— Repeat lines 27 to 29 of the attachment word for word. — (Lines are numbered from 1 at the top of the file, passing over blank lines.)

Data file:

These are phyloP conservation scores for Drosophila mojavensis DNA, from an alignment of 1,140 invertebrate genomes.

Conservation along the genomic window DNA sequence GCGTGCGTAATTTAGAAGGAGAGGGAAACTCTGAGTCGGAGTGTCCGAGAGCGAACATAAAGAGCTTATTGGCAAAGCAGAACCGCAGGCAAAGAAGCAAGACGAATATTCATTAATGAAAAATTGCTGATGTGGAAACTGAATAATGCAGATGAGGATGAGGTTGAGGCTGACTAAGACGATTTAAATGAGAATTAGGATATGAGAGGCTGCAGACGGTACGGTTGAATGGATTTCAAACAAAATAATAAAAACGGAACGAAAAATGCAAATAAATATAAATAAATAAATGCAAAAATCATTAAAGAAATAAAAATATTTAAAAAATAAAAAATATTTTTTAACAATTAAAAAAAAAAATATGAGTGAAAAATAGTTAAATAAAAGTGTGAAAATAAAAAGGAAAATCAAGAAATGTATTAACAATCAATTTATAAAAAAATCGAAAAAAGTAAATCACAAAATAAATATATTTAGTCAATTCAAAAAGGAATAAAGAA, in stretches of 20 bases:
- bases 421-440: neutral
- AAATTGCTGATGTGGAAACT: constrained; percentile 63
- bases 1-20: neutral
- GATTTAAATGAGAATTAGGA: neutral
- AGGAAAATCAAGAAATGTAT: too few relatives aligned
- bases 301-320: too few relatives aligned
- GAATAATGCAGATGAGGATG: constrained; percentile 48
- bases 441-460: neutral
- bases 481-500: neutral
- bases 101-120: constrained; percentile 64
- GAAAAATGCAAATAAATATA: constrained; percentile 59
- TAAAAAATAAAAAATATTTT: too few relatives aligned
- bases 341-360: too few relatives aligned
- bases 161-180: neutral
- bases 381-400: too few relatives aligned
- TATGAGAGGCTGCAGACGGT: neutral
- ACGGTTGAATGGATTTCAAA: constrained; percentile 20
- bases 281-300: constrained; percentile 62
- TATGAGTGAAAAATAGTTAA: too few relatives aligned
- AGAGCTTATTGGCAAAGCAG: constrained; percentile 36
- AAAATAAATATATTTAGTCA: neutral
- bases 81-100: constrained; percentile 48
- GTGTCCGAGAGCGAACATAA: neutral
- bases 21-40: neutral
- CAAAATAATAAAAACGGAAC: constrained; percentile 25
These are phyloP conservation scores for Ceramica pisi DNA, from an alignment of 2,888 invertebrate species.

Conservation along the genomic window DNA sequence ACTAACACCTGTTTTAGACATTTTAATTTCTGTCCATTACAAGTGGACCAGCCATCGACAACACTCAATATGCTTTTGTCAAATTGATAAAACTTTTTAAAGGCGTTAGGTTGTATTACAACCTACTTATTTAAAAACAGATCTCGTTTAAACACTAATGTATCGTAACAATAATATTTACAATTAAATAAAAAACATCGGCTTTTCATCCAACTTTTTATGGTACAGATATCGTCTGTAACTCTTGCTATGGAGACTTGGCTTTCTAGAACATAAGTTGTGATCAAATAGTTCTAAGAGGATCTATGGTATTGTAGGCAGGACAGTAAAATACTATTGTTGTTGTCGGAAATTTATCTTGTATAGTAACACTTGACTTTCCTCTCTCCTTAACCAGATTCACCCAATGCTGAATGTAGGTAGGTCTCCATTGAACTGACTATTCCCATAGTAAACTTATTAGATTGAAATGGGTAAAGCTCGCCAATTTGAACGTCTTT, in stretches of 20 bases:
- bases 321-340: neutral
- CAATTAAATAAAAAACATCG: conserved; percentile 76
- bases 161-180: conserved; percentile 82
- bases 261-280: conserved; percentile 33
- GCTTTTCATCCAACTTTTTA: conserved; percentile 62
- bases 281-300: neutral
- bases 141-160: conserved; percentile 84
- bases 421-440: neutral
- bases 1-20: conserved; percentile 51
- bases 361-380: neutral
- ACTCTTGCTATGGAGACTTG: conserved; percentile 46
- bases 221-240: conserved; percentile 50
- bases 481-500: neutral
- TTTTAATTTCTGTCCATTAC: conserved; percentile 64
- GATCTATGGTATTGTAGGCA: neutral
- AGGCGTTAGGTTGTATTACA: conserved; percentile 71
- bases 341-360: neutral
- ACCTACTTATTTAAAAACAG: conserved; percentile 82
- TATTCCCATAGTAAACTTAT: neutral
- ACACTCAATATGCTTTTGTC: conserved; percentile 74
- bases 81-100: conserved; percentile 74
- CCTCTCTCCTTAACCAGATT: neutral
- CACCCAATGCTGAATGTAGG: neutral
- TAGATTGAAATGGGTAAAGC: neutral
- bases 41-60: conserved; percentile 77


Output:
- CAAAATAATAAAAACGGAAC: constrained; percentile 25
These are phyloP conservation scores for Ceramica pisi DNA, from an alignment of 2,888 invertebrate species.

Conservation along the genomic window DNA sequence ACTAACACCTGTTTTAGACATTTTAATTTCTGTCCATTACAAGTGGACCAGCCATCGACAACACTCAATATGCTTTTGTCAAATTGATAAAACTTTTTAAAGGCGTTAGGTTGTATTACAACCTACTTATTTAAAAACAGATCTCGTTTAAACACTAATGTATCGTAACAATAATATTTACAATTAAATAAAAAACATCGGCTTTTCATCCAACTTTTTATGGTACAGATATCGTCTGTAACTCTTGCTATGGAGACTTGGCTTTCTAGAACATAAGTTGTGATCAAATAGTTCTAAGAGGATCTATGGTATTGTAGGCAGGACAGTAAAATACTATTGTTGTTGTCGGAAATTTATCTTGTATAGTAACACTTGACTTTCCTCTCTCCTTAACCAGATTCACCCAATGCTGAATGTAGGTAGGTCTCCATTGAACTGACTATTCCCATAGTAAACTTATTAGATTGAAATGGGTAAAGCTCGCCAATTTGAACGTCTTT, in stretches of 20 bases: